Statistical analysis was performed using SPSS® Statistics 22 (IBM Corp., Armonk, NY). Contingency tables were evaluated using Fisher’s exact test. Group comparison was performed using the Mann-Whitney U test. Progression-free survival (PFS) and OS was estimated with Kaplan–Meier analysis. Predictors for PFS or OS were identified using the log rank test. Differences were considered to be statistically significant at a two-sided p value of < 0.05.

Results

Tumor resection

Parenchymal infiltration was observed in 32.2% of patients and significantly associated with histological grading (4/4 CPC, 6/11 aCPP, 2/21 CPP; p = 0.001).

GTR was achieved in 33 (91.7%) patients. In all three cases with subtotal resection (2 aCPP, 1 CPC), infiltration to medulla oblongata, thalamus, or caudal cranial nerves was present.

In one patient with disseminated CPC (patient no. 15), a solitary spinal metastasis was resected 10 days after first surgery.

Intraoperative blood transfusion management

Complete anesthesia protocols were available for 22 patients (61.1%). Intraoperative blood transfusion was necessary for 5 out of 8 children with complete data (age, 0.5–5.3 years), including two CPC, one aCPP, and two CPP. The median volume of blood transfusion was 510 ml (range, 150–1100 ml amounting to 20–72% of estimated blood volume in these children). Tumor size was not significantly different in patients with blood transfusion (median size, 51.0 mm) in comparison to patients without transfusion (median, 32.0 mm; p = 0.14).

Short-term complications

One adult with CPP succumbed from a sudden bleeding in the fourth ventricle resection cavity 3 days after surgery, resulting in a perioperative mortality of 2.7%. Transient morbidity included electrolyte imbalance (2 patients), diplopia (1 patients), facial nerve palsy (2 patients), dysphagia (2 patients), ataxia (2 patients), and epidural hematoma requiring surgical evacuation (1 patient [48]).

Permanent morbidity at last follow-up was present in 2 adult patients including diplopia (2), unilateral hypacusis (1), and dysphagia (1).

One CPC child (no. 15) developed 1 year after primary surgery a refractory focal onset secondarily generalized epilepsy, but was seizure-free after temporo-parieto-occipital disconnection surgery.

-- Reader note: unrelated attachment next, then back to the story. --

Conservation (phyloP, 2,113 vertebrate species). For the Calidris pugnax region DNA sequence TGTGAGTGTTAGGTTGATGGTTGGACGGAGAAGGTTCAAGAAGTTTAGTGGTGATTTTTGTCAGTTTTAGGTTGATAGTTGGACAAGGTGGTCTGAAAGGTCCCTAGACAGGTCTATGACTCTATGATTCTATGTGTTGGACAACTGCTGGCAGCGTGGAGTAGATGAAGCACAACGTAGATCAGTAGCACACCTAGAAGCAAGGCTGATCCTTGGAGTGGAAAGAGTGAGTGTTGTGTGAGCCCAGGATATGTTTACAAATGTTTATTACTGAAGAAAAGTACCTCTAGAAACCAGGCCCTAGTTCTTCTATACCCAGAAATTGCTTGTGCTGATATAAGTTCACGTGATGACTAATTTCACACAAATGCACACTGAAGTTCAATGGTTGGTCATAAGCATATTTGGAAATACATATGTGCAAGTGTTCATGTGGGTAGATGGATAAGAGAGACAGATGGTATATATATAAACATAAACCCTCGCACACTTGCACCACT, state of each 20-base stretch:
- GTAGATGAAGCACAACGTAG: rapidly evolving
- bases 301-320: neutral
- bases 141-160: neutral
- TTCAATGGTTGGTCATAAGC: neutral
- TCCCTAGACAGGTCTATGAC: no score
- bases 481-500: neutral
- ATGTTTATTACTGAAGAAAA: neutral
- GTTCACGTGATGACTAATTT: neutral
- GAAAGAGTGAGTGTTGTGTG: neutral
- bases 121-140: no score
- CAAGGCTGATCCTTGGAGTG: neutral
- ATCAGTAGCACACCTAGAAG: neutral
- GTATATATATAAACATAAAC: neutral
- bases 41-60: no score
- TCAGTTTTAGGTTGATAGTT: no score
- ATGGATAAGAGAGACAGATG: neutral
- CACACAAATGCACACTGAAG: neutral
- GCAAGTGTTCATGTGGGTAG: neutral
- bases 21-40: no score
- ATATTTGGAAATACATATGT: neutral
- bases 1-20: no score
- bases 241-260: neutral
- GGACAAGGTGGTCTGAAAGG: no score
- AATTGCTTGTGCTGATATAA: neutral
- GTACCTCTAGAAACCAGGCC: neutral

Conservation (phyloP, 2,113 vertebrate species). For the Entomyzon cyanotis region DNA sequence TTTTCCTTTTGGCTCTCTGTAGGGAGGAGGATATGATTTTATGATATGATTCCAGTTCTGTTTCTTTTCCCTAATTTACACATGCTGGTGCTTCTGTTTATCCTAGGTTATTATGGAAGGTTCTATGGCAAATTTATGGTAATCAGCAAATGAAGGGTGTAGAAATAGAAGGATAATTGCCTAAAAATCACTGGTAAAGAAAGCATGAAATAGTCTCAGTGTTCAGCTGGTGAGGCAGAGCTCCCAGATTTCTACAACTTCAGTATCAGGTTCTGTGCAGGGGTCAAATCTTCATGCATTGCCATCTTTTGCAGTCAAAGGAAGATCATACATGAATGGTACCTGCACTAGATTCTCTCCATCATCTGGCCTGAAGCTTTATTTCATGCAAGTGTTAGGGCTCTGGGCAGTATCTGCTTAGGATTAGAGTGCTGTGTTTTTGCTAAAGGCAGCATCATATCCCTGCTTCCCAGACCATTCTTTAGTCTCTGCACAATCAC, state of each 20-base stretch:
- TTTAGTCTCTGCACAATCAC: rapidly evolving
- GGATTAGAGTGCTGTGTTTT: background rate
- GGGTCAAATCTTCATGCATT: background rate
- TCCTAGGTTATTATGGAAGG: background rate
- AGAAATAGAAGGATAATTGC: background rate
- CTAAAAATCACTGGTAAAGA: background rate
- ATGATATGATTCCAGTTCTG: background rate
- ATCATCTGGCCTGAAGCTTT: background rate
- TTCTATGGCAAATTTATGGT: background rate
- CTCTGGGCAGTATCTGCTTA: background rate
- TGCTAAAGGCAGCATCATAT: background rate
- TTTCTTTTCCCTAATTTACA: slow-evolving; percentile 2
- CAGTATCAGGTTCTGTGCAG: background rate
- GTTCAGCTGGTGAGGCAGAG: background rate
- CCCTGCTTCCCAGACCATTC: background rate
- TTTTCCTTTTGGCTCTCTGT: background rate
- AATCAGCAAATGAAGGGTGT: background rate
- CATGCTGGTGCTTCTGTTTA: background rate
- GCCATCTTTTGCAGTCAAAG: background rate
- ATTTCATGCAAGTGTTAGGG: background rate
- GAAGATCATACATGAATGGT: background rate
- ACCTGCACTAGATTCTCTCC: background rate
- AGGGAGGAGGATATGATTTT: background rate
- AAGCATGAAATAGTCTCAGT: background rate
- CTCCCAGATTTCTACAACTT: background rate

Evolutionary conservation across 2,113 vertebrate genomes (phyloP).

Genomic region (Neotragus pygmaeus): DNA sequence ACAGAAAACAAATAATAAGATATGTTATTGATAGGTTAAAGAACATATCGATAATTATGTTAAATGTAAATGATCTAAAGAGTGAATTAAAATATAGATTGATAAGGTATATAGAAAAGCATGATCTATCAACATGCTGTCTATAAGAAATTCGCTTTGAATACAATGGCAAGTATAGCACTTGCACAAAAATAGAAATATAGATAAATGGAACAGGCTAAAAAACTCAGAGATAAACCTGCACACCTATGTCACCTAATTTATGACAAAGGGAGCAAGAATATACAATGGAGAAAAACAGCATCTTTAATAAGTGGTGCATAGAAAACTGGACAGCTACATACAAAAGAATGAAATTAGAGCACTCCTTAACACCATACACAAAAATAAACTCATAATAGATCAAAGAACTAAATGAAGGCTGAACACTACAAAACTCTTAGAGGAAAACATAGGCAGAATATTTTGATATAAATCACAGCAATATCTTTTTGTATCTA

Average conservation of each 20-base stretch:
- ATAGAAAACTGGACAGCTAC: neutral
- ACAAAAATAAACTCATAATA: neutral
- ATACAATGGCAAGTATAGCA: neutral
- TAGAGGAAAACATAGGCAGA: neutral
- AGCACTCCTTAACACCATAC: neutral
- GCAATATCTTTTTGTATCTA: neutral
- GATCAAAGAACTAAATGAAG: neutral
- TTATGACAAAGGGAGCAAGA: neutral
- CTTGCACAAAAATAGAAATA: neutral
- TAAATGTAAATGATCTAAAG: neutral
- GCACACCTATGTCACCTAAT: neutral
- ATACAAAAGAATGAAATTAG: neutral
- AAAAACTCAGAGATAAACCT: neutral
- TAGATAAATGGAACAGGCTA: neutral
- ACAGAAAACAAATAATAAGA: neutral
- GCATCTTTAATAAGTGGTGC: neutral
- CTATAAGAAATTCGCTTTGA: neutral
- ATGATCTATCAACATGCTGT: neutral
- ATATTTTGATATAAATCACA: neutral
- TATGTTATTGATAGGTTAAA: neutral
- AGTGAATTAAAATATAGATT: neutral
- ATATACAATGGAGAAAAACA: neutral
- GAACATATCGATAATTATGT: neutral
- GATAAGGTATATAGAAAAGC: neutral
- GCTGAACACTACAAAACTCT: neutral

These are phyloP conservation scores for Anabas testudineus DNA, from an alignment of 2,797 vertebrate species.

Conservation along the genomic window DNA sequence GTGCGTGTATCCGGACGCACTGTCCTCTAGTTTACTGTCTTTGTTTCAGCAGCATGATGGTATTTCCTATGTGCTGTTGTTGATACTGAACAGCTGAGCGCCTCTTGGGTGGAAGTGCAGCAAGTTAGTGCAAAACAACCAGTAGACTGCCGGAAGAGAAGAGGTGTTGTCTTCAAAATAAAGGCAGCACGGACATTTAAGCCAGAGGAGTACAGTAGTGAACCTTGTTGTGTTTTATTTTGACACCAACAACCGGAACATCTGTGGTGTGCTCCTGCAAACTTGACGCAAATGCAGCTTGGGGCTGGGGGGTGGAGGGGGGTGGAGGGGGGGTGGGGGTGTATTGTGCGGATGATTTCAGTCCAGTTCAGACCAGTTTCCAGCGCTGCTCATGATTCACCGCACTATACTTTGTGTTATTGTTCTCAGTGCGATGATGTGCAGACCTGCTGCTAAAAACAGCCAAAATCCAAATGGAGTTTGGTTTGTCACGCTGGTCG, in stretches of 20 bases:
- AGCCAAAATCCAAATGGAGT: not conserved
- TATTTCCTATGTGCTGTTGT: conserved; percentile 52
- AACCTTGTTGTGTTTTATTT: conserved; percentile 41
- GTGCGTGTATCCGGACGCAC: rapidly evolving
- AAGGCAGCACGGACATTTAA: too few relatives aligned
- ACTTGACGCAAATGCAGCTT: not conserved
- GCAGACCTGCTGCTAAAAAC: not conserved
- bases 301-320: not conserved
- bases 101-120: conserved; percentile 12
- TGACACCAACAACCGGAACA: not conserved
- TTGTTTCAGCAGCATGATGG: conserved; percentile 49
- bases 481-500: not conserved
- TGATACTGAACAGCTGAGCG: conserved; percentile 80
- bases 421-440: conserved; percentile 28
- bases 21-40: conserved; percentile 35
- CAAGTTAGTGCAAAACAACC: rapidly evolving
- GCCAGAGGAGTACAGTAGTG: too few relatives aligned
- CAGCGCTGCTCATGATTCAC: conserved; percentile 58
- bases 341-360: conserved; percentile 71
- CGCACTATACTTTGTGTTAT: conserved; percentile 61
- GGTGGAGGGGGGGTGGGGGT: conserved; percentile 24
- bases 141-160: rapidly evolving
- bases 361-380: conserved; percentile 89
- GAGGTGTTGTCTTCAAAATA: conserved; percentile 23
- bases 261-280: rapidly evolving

Impairment of CSF circulation

External ventricular drainage (EVD) was placed in 6 children (35.3%) and one adult (5.3%) prior to resection due to acute intracranial hypertension. Delayed EVD placement after tumor resection was performed in 4 patients (11.1%).

A ventricular-peritoneal (5 patients) or ventricular-atrial (2 patients) shunt was placed at a median interval of 27 days (range, 0–175 days) after tumor resection. Permanent shunting was equally distributed between children and adults (17.6% vs. 21.1%; p = 0.80), but was more frequent in CPC (75.0%) than in aCPP (18.2%) or CPP (9.5%; p = 0.01).

Postoperative subdural hygroma was observed in 8 children (47.1%), occurring after 4/6 transcallosal (Fig. 2b) and after 4/9 transcortical approaches. Patients with postoperative hygroma had a significantly larger tumor (53 mm vs. 34 mm; p = 0.02). A subduro-peritoneal shunt was placed in 3/8 children due to progression of the hygroma, increased head circumferences (99.9 percentile), or significant cortical compression (Fig. 2c).

Adjuvant therapy after initial surgery

Adjuvant therapy was performed in 19.4% of patients.

Four children with CPC (6 months–6.5 years) received chemotherapy. A combination of etoposide with either vincristine or ifosfamide and cisplatin or carboplatin was used. Additional radiotherapy was performed in 2/4 children with CPC, both older than 3 years. One patient with spinal metastasis at diagnosis (patient no. 15) underwent cranio-spinal irradiation (24 Gy) with boosts to the primary tumor and metastates (25.2 Gy). The older child with a small spinal metastasis and tumor cells in the CSF (patient no. 16) underwent cranio-spinal irradiation with 35.2 Gy with a local cerebral boost of 20 Gy and spinal boost of 14 Gy. None of the children with aCPP (0.2–1.2 years) received adjuvant treatment. A recurrent aCPP was totally resected after what had been assumed an initial GTR. On review, relapse was assumed to originate from a tiny residual at the Foramen of Monro.

Local radiotherapy (54 Gy) was administered to 2 adult patients with an aCPP and a highly increased MIB-Index after GTR (patient no. 34 and no. 35). One adult patient with an aCPP (no. 33) received adjuvant antiangiogenic therapy (thalidomide).

Outcome

Four patients were lost to clinical follow-up after GTR including 3 CPP and one aCPP.

In the remaining 32 patients, median follow-up was 5.9 years (range, 0.1–20.8 years). Five-year OS for CPP was 95.2% and 100% for both aCPP and CPC. Ten-year OS for CPP was still 95.2% and 66.7% for both aCPP and CPC (Fig. 1c, d).
Fig. 1

Kaplan–Meier plot displaying progression-free survival (a, b) and overall survival (c, d) in relation to histological tumor grade and extent of resection. aCPP, atypical choroid plexus papilloma; CPC, choroid plexus carcinoma; CPP, choroid plexus papilloma; GTR, gross-total resection; STR, subtotal resection

Extent of resection (p = 0.01), tumor progression (p = 0.04), and leptomeningeal metastasis (p = 0.002), but not histological grading (p = 0.27), were predictors for OS.